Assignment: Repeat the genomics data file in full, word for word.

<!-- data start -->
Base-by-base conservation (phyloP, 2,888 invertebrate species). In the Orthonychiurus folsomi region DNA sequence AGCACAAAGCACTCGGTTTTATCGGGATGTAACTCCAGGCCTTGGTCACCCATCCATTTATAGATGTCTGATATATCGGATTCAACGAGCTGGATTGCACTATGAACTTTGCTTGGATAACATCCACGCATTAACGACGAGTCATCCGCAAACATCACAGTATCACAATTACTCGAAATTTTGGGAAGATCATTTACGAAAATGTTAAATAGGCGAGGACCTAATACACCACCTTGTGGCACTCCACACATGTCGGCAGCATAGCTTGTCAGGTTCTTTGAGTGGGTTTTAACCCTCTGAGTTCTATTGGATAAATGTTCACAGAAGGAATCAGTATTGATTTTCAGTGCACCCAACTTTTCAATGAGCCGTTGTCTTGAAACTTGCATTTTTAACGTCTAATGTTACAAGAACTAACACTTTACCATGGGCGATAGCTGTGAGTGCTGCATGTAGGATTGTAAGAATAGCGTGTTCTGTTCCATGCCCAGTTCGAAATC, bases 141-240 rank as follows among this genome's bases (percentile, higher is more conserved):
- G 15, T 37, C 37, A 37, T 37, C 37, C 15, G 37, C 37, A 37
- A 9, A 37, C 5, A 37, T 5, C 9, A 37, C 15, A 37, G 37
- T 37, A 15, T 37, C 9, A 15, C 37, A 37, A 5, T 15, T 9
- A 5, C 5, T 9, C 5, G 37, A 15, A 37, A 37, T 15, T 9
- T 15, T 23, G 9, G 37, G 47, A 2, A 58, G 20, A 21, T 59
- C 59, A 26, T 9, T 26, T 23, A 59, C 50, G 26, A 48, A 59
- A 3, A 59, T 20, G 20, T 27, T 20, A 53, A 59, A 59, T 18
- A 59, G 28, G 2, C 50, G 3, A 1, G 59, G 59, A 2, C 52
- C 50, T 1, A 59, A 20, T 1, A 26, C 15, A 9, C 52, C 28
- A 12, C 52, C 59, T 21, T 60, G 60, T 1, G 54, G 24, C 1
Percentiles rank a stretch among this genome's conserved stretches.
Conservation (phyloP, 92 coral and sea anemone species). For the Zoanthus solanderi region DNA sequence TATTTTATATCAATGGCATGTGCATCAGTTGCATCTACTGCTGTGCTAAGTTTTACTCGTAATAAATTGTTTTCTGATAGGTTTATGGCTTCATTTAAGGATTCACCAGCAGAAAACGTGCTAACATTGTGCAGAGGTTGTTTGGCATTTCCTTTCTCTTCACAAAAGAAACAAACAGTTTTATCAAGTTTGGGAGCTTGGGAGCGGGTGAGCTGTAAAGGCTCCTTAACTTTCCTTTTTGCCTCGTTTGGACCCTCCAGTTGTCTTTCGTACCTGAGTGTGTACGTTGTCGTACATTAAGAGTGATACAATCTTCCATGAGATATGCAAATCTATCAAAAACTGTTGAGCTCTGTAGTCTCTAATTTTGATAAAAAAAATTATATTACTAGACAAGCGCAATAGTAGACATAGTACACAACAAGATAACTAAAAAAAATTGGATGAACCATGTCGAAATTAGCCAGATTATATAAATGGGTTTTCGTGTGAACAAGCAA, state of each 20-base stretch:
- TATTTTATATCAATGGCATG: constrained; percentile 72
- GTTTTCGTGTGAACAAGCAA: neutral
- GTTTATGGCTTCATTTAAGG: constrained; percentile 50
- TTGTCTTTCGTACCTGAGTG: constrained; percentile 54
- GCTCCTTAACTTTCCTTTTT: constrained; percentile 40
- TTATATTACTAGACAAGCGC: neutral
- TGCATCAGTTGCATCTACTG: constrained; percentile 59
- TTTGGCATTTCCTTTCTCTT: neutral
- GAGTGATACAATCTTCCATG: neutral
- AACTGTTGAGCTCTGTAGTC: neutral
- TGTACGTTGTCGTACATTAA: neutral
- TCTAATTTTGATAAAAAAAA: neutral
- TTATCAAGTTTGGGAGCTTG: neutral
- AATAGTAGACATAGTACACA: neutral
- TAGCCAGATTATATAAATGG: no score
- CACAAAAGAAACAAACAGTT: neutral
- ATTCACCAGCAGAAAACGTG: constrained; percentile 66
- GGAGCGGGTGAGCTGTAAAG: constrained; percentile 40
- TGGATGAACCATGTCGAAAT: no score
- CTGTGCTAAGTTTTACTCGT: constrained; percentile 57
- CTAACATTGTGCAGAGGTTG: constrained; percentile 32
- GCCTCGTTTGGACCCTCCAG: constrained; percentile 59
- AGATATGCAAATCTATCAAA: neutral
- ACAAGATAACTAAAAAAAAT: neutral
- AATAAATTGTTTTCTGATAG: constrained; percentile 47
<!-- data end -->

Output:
Base-by-base conservation (phyloP, 2,888 invertebrate species). In the Orthonychiurus folsomi region DNA sequence AGCACAAAGCACTCGGTTTTATCGGGATGTAACTCCAGGCCTTGGTCACCCATCCATTTATAGATGTCTGATATATCGGATTCAACGAGCTGGATTGCACTATGAACTTTGCTTGGATAACATCCACGCATTAACGACGAGTCATCCGCAAACATCACAGTATCACAATTACTCGAAATTTTGGGAAGATCATTTACGAAAATGTTAAATAGGCGAGGACCTAATACACCACCTTGTGGCACTCCACACATGTCGGCAGCATAGCTTGTCAGGTTCTTTGAGTGGGTTTTAACCCTCTGAGTTCTATTGGATAAATGTTCACAGAAGGAATCAGTATTGATTTTCAGTGCACCCAACTTTTCAATGAGCCGTTGTCTTGAAACTTGCATTTTTAACGTCTAATGTTACAAGAACTAACACTTTACCATGGGCGATAGCTGTGAGTGCTGCATGTAGGATTGTAAGAATAGCGTGTTCTGTTCCATGCCCAGTTCGAAATC, bases 141-240 rank as follows among this genome's bases (percentile, higher is more conserved):
- G 15, T 37, C 37, A 37, T 37, C 37, C 15, G 37, C 37, A 37
- A 9, A 37, C 5, A 37, T 5, C 9, A 37, C 15, A 37, G 37
- T 37, A 15, T 37, C 9, A 15, C 37, A 37, A 5, T 15, T 9
- A 5, C 5, T 9, C 5, G 37, A 15, A 37, A 37, T 15, T 9
- T 15, T 23, G 9, G 37, G 47, A 2, A 58, G 20, A 21, T 59
- C 59, A 26, T 9, T 26, T 23, A 59, C 50, G 26, A 48, A 59
- A 3, A 59, T 20, G 20, T 27, T 20, A 53, A 59, A 59, T 18
- A 59, G 28, G 2, C 50, G 3, A 1, G 59, G 59, A 2, C 52
- C 50, T 1, A 59, A 20, T 1, A 26, C 15, A 9, C 52, C 28
- A 12, C 52, C 59, T 21, T 60, G 60, T 1, G 54, G 24, C 1
Percentiles rank a stretch among this genome's conserved stretches.
Conservation (phyloP, 92 coral and sea anemone species). For the Zoanthus solanderi region DNA sequence TATTTTATATCAATGGCATGTGCATCAGTTGCATCTACTGCTGTGCTAAGTTTTACTCGTAATAAATTGTTTTCTGATAGGTTTATGGCTTCATTTAAGGATTCACCAGCAGAAAACGTGCTAACATTGTGCAGAGGTTGTTTGGCATTTCCTTTCTCTTCACAAAAGAAACAAACAGTTTTATCAAGTTTGGGAGCTTGGGAGCGGGTGAGCTGTAAAGGCTCCTTAACTTTCCTTTTTGCCTCGTTTGGACCCTCCAGTTGTCTTTCGTACCTGAGTGTGTACGTTGTCGTACATTAAGAGTGATACAATCTTCCATGAGATATGCAAATCTATCAAAAACTGTTGAGCTCTGTAGTCTCTAATTTTGATAAAAAAAATTATATTACTAGACAAGCGCAATAGTAGACATAGTACACAACAAGATAACTAAAAAAAATTGGATGAACCATGTCGAAATTAGCCAGATTATATAAATGGGTTTTCGTGTGAACAAGCAA, state of each 20-base stretch:
- TATTTTATATCAATGGCATG: constrained; percentile 72
- GTTTTCGTGTGAACAAGCAA: neutral
- GTTTATGGCTTCATTTAAGG: constrained; percentile 50
- TTGTCTTTCGTACCTGAGTG: constrained; percentile 54
- GCTCCTTAACTTTCCTTTTT: constrained; percentile 40
- TTATATTACTAGACAAGCGC: neutral
- TGCATCAGTTGCATCTACTG: constrained; percentile 59
- TTTGGCATTTCCTTTCTCTT: neutral
- GAGTGATACAATCTTCCATG: neutral
- AACTGTTGAGCTCTGTAGTC: neutral
- TGTACGTTGTCGTACATTAA: neutral
- TCTAATTTTGATAAAAAAAA: neutral
- TTATCAAGTTTGGGAGCTTG: neutral
- AATAGTAGACATAGTACACA: neutral
- TAGCCAGATTATATAAATGG: no score
- CACAAAAGAAACAAACAGTT: neutral
- ATTCACCAGCAGAAAACGTG: constrained; percentile 66
- GGAGCGGGTGAGCTGTAAAG: constrained; percentile 40
- TGGATGAACCATGTCGAAAT: no score
- CTGTGCTAAGTTTTACTCGT: constrained; percentile 57
- CTAACATTGTGCAGAGGTTG: constrained; percentile 32
- GCCTCGTTTGGACCCTCCAG: constrained; percentile 59
- AGATATGCAAATCTATCAAA: neutral
- ACAAGATAACTAAAAAAAAT: neutral
- AATAAATTGTTTTCTGATAG: constrained; percentile 47